The root of that story is that I am a chronic procrastinator. When I should have been doing my high school project, I was online looking at how I could go sailing around the world. And then I left halfway through my senior year and went to the Sea Education Association in Woods Hole and did some training in oceanography, maritime history and literature. I headed out on an oceanographic vessel and I liked it so much that I didn’t want to go to college. My parents were like, could you please try college out for a semester? I was like, no, I’d rather be a deckhand. But I tried college out for a semester and decided to stick it out.

You started your career trying to understand modern-day ecosystems, only to jump to the extinction that killed the dinosaurs. Is that a logical place to leap, 66 million years back?

People have been wondering whether or not we’re in the middle of a mass extinction right now. The most recent big mass extinction is the K-T mass extinction, and its influence is so big that you actually see it profoundly. Another reason why it’s helpful to study the most recent big mass extinction is that as you go further back in time, you have exponentially fewer fossil archives, because the whole world is basically a gigantic rock recycling factory.

Does that mean it’s rare to drill a seafloor sample that spans even this extinction?

Yeah, I’m a biologist, and when the cores are coming up, it’s sort of intriguing, but in the way that staring at clouds is intriguing. Usually you’re like, oh, there’s another tube of brown mud. There’s another tube of grayish-blue mud. But when you come across a boundary like the K-T boundary, it’s blaring. It’s awesome.

For your new paper, do you remember getting those specific cores? . . .

Continue reading.

Written by LeisureGuy

25 March 2020 at 9:02 pm

How immune systems work

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Alex Danco writes in his newsletter:

Hi everyone, in keeping with last week’s theme on antifragility amidst the global COVID-19 crisis, this week we’re going to talk about a specific example of an antifragile system that’s probably on a lot of your minds right now: your immune system. If you have a biology background you may already know all of this, but I’m guessing most people who read this newsletter don’t. So I hope you enjoy and learn something from this quick overview on how your immune system works, and why it’s such a great example of an antifragile system that gains from disorder.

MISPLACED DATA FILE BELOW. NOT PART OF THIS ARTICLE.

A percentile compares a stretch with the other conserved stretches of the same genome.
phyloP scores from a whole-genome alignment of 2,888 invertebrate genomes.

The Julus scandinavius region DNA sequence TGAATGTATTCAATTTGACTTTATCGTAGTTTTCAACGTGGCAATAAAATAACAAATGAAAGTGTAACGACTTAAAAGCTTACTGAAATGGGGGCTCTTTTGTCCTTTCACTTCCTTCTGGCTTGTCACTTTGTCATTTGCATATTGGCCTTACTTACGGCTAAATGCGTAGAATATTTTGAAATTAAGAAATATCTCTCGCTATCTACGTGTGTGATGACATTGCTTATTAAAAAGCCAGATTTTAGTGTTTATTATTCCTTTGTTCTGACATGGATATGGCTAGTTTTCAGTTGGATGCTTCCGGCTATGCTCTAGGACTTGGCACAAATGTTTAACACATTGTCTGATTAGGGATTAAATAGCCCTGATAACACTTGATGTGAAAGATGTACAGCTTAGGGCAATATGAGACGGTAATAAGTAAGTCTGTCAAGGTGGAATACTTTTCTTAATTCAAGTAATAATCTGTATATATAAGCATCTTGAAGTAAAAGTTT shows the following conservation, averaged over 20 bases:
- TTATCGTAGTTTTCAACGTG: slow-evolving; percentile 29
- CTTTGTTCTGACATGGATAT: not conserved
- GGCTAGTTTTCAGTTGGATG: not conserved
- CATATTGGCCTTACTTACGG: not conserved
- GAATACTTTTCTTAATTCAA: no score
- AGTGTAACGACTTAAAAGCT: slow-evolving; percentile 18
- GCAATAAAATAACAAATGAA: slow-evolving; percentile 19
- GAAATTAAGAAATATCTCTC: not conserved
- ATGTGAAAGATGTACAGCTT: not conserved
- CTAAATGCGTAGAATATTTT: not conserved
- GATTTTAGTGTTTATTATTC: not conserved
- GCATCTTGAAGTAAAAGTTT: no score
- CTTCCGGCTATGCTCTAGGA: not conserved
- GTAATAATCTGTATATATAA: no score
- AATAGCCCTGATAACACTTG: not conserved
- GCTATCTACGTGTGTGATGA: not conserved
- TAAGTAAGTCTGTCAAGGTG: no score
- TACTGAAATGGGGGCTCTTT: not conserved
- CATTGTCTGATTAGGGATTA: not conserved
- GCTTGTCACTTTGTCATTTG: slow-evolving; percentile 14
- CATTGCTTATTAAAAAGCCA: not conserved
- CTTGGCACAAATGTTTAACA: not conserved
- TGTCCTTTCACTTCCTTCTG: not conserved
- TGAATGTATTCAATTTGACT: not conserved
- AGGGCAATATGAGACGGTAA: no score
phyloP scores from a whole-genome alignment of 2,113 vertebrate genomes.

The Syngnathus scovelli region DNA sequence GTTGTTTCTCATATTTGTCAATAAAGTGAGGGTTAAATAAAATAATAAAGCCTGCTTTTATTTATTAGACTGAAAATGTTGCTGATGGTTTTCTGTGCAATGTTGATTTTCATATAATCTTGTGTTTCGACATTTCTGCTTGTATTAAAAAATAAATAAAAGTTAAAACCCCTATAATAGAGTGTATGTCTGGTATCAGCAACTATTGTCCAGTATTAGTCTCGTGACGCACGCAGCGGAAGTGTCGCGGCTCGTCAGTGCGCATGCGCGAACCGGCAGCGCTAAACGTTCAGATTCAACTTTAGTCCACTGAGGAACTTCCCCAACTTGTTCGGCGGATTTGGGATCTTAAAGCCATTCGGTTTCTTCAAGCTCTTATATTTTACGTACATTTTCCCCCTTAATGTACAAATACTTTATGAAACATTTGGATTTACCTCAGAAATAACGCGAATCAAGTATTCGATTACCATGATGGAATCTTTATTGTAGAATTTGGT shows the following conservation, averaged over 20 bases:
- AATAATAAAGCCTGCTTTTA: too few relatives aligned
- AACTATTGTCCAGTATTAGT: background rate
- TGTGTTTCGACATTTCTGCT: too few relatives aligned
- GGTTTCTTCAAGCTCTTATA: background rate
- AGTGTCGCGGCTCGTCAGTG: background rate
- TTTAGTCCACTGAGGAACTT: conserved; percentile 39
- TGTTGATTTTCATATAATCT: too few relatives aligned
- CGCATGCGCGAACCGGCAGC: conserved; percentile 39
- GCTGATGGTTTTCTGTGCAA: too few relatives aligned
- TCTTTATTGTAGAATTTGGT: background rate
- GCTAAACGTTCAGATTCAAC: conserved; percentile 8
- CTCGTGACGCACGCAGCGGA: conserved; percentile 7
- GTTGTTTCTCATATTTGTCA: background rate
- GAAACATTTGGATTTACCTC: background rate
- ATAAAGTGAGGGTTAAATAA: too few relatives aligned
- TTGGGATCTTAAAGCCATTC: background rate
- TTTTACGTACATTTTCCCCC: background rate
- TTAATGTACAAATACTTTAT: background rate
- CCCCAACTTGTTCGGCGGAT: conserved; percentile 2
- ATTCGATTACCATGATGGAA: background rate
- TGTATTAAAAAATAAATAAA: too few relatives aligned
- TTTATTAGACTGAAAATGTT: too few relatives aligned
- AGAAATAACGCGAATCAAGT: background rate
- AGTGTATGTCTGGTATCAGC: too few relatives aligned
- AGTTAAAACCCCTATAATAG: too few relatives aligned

The immune system: three lines of defence

What are we talking about when we say “The immune system?” First of all, you don’t have one immune system, so much as you have three layers of defence who work to protect you from pathogens and disease. They all work together, particularly the second and third layers who coordinate their work a lot. Still, we can still think of them as three distinct systems that have their own strengths and weaknesses. . .

Continue reading.

Written by LeisureGuy

23 March 2020 at 4:29 pm

He Was Dying. Antibiotics Weren’t Working. Then Doctors Tried a Forgotten Treatment.

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Thanks to JvR for pointing it out: Maryn McKenna reported in Mother Jones in May/June 2018:

Steffanie Strathdee hunched over her laptop, fretting. She barely noticed the kittens asleep next to her or the serene Buddha figure across the living room, anchored next to the glass doors that looked toward the gleaming Pacific. Her mind was 20 miles away in the intensive care unit of the University of California-San Diego’s medical center, where her husband, Tom Patterson, lay in a coma.

Patterson was 68; Strathdee was 49. They had been married 11 years, after meeting in a grant review group convened by the National Institutes of Health. He was a psychologist and she was an infectious-disease epidemiologist; when they fell in love, they also formed a powerhouse research team, studying the effect of the AIDS virus on vulnerable people in Tijuana, Mexico.